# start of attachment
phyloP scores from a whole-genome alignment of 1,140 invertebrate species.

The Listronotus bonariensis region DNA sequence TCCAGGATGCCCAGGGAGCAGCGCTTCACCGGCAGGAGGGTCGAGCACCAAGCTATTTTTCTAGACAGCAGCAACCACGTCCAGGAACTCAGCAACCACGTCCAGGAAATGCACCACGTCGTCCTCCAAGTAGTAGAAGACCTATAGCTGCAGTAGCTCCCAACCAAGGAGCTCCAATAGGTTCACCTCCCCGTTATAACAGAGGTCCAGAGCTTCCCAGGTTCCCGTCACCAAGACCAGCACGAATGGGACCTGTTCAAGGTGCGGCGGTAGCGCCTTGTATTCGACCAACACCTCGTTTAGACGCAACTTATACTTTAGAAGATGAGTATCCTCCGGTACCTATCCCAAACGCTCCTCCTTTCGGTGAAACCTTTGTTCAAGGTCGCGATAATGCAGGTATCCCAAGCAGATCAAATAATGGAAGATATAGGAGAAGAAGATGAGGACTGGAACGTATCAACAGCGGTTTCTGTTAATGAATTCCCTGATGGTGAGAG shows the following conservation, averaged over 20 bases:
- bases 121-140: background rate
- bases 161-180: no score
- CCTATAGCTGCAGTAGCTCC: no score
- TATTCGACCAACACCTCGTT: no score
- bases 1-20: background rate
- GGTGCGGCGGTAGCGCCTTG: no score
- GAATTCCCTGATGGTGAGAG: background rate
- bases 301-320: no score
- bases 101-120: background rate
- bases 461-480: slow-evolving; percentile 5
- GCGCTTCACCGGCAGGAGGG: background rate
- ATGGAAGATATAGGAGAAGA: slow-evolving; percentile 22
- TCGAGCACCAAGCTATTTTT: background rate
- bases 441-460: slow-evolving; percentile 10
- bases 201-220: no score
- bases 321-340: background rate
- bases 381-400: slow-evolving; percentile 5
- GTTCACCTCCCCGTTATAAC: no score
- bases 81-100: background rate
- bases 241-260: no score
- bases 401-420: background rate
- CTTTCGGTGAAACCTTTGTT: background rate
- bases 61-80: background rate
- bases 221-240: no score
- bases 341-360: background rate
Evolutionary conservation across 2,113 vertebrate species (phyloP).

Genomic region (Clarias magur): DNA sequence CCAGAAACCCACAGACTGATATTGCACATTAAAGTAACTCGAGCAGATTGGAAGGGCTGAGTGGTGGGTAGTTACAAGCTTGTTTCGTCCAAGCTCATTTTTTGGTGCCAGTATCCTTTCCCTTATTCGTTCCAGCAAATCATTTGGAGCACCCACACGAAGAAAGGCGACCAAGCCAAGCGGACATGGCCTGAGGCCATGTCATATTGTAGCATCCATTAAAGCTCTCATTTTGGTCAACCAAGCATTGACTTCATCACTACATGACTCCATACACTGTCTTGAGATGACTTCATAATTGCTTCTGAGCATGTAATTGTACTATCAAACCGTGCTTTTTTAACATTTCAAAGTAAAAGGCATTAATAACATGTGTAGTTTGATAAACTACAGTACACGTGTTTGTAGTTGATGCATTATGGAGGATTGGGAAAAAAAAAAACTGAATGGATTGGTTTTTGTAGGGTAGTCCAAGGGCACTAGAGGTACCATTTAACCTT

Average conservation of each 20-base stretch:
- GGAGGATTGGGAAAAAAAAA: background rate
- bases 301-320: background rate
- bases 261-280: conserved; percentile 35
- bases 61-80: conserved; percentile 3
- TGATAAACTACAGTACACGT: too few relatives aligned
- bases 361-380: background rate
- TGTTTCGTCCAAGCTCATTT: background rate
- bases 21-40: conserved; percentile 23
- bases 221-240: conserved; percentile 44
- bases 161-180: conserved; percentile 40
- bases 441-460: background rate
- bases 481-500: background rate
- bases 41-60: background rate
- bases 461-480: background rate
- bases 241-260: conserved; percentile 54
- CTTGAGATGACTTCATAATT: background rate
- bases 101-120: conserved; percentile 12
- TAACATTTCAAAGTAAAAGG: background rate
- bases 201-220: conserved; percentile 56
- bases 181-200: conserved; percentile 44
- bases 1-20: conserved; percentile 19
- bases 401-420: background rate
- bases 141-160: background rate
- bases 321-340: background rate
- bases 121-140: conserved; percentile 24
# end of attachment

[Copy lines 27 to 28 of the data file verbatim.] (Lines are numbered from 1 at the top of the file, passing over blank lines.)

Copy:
- bases 341-360: background rate
Evolutionary conservation across 2,113 vertebrate species (phyloP).